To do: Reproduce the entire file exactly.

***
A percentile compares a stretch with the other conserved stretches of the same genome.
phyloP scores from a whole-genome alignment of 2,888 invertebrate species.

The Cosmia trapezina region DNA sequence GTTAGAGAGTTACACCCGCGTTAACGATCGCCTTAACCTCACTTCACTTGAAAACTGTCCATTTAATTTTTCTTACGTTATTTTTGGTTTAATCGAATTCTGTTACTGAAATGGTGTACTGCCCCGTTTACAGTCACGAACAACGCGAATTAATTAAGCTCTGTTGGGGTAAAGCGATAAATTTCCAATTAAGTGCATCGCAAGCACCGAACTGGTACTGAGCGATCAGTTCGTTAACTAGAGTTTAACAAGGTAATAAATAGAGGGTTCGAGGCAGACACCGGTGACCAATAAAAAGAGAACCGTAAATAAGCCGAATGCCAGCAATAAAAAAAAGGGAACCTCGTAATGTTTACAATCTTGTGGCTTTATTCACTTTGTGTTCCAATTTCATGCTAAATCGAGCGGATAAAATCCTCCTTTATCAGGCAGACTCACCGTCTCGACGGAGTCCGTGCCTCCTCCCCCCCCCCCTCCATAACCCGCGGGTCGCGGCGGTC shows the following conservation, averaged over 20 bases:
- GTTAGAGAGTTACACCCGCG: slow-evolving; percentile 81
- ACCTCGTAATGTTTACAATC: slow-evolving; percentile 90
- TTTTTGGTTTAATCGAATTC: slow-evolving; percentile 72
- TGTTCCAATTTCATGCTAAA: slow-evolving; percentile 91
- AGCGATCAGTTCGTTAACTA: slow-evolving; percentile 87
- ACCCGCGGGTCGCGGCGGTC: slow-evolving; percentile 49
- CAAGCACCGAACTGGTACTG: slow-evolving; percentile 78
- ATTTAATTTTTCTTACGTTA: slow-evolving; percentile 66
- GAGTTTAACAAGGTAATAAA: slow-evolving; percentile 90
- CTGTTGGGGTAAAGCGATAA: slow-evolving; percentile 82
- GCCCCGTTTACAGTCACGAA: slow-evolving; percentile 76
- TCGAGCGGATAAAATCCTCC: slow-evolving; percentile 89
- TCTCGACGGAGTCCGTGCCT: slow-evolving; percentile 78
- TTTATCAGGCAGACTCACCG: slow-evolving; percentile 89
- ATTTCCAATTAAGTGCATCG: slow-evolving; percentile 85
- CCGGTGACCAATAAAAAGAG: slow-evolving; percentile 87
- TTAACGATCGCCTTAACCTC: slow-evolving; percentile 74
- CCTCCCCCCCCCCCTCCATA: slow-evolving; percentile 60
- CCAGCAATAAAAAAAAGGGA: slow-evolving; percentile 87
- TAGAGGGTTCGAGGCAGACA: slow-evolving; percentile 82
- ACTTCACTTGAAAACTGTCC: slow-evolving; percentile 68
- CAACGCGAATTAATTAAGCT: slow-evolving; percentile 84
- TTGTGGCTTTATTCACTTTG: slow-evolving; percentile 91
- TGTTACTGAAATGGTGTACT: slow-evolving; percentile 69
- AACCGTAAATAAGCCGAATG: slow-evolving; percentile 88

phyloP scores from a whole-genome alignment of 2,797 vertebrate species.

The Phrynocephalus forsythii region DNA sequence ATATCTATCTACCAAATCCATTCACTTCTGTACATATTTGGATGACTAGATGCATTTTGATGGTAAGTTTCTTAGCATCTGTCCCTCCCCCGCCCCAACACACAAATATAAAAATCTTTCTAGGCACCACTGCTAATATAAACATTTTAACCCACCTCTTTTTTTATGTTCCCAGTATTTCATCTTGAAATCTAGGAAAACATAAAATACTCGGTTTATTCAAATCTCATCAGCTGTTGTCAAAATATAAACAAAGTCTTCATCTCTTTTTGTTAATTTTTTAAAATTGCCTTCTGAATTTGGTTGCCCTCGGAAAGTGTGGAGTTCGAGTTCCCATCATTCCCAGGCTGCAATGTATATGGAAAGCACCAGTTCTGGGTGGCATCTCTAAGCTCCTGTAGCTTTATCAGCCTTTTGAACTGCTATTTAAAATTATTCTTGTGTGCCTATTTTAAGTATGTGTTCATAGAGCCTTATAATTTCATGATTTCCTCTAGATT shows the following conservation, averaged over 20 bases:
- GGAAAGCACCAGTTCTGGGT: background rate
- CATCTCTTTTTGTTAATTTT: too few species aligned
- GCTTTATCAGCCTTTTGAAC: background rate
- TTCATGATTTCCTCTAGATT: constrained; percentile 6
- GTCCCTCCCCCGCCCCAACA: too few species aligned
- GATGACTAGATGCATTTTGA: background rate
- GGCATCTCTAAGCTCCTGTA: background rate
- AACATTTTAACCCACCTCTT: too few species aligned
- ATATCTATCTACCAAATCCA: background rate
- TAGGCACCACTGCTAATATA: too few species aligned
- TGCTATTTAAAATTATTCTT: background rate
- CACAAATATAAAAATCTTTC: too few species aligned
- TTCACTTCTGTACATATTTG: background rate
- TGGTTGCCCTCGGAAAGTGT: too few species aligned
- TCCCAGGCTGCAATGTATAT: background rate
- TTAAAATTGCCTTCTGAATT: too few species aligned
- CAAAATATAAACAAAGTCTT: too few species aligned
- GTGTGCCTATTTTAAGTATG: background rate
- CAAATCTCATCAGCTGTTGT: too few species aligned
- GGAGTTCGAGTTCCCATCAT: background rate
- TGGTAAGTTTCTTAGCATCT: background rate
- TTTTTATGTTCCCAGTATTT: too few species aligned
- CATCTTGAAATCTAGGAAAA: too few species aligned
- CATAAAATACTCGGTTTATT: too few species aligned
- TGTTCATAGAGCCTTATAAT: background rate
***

A percentile compares a stretch with the other conserved stretches of the same genome.
phyloP scores from a whole-genome alignment of 2,888 invertebrate species.

The Cosmia trapezina region DNA sequence GTTAGAGAGTTACACCCGCGTTAACGATCGCCTTAACCTCACTTCACTTGAAAACTGTCCATTTAATTTTTCTTACGTTATTTTTGGTTTAATCGAATTCTGTTACTGAAATGGTGTACTGCCCCGTTTACAGTCACGAACAACGCGAATTAATTAAGCTCTGTTGGGGTAAAGCGATAAATTTCCAATTAAGTGCATCGCAAGCACCGAACTGGTACTGAGCGATCAGTTCGTTAACTAGAGTTTAACAAGGTAATAAATAGAGGGTTCGAGGCAGACACCGGTGACCAATAAAAAGAGAACCGTAAATAAGCCGAATGCCAGCAATAAAAAAAAGGGAACCTCGTAATGTTTACAATCTTGTGGCTTTATTCACTTTGTGTTCCAATTTCATGCTAAATCGAGCGGATAAAATCCTCCTTTATCAGGCAGACTCACCGTCTCGACGGAGTCCGTGCCTCCTCCCCCCCCCCCTCCATAACCCGCGGGTCGCGGCGGTC shows the following conservation, averaged over 20 bases:
- GTTAGAGAGTTACACCCGCG: slow-evolving; percentile 81
- ACCTCGTAATGTTTACAATC: slow-evolving; percentile 90
- TTTTTGGTTTAATCGAATTC: slow-evolving; percentile 72
- TGTTCCAATTTCATGCTAAA: slow-evolving; percentile 91
- AGCGATCAGTTCGTTAACTA: slow-evolving; percentile 87
- ACCCGCGGGTCGCGGCGGTC: slow-evolving; percentile 49
- CAAGCACCGAACTGGTACTG: slow-evolving; percentile 78
- ATTTAATTTTTCTTACGTTA: slow-evolving; percentile 66
- GAGTTTAACAAGGTAATAAA: slow-evolving; percentile 90
- CTGTTGGGGTAAAGCGATAA: slow-evolving; percentile 82
- GCCCCGTTTACAGTCACGAA: slow-evolving; percentile 76
- TCGAGCGGATAAAATCCTCC: slow-evolving; percentile 89
- TCTCGACGGAGTCCGTGCCT: slow-evolving; percentile 78
- TTTATCAGGCAGACTCACCG: slow-evolving; percentile 89
- ATTTCCAATTAAGTGCATCG: slow-evolving; percentile 85
- CCGGTGACCAATAAAAAGAG: slow-evolving; percentile 87
- TTAACGATCGCCTTAACCTC: slow-evolving; percentile 74
- CCTCCCCCCCCCCCTCCATA: slow-evolving; percentile 60
- CCAGCAATAAAAAAAAGGGA: slow-evolving; percentile 87
- TAGAGGGTTCGAGGCAGACA: slow-evolving; percentile 82
- ACTTCACTTGAAAACTGTCC: slow-evolving; percentile 68
- CAACGCGAATTAATTAAGCT: slow-evolving; percentile 84
- TTGTGGCTTTATTCACTTTG: slow-evolving; percentile 91
- TGTTACTGAAATGGTGTACT: slow-evolving; percentile 69
- AACCGTAAATAAGCCGAATG: slow-evolving; percentile 88

phyloP scores from a whole-genome alignment of 2,797 vertebrate species.

The Phrynocephalus forsythii region DNA sequence ATATCTATCTACCAAATCCATTCACTTCTGTACATATTTGGATGACTAGATGCATTTTGATGGTAAGTTTCTTAGCATCTGTCCCTCCCCCGCCCCAACACACAAATATAAAAATCTTTCTAGGCACCACTGCTAATATAAACATTTTAACCCACCTCTTTTTTTATGTTCCCAGTATTTCATCTTGAAATCTAGGAAAACATAAAATACTCGGTTTATTCAAATCTCATCAGCTGTTGTCAAAATATAAACAAAGTCTTCATCTCTTTTTGTTAATTTTTTAAAATTGCCTTCTGAATTTGGTTGCCCTCGGAAAGTGTGGAGTTCGAGTTCCCATCATTCCCAGGCTGCAATGTATATGGAAAGCACCAGTTCTGGGTGGCATCTCTAAGCTCCTGTAGCTTTATCAGCCTTTTGAACTGCTATTTAAAATTATTCTTGTGTGCCTATTTTAAGTATGTGTTCATAGAGCCTTATAATTTCATGATTTCCTCTAGATT shows the following conservation, averaged over 20 bases:
- GGAAAGCACCAGTTCTGGGT: background rate
- CATCTCTTTTTGTTAATTTT: too few species aligned
- GCTTTATCAGCCTTTTGAAC: background rate
- TTCATGATTTCCTCTAGATT: constrained; percentile 6
- GTCCCTCCCCCGCCCCAACA: too few species aligned
- GATGACTAGATGCATTTTGA: background rate
- GGCATCTCTAAGCTCCTGTA: background rate
- AACATTTTAACCCACCTCTT: too few species aligned
- ATATCTATCTACCAAATCCA: background rate
- TAGGCACCACTGCTAATATA: too few species aligned
- TGCTATTTAAAATTATTCTT: background rate
- CACAAATATAAAAATCTTTC: too few species aligned
- TTCACTTCTGTACATATTTG: background rate
- TGGTTGCCCTCGGAAAGTGT: too few species aligned
- TCCCAGGCTGCAATGTATAT: background rate
- TTAAAATTGCCTTCTGAATT: too few species aligned
- CAAAATATAAACAAAGTCTT: too few species aligned
- GTGTGCCTATTTTAAGTATG: background rate
- CAAATCTCATCAGCTGTTGT: too few species aligned
- GGAGTTCGAGTTCCCATCAT: background rate
- TGGTAAGTTTCTTAGCATCT: background rate
- TTTTTATGTTCCCAGTATTT: too few species aligned
- CATCTTGAAATCTAGGAAAA: too few species aligned
- CATAAAATACTCGGTTTATT: too few species aligned
- TGTTCATAGAGCCTTATAAT: background rate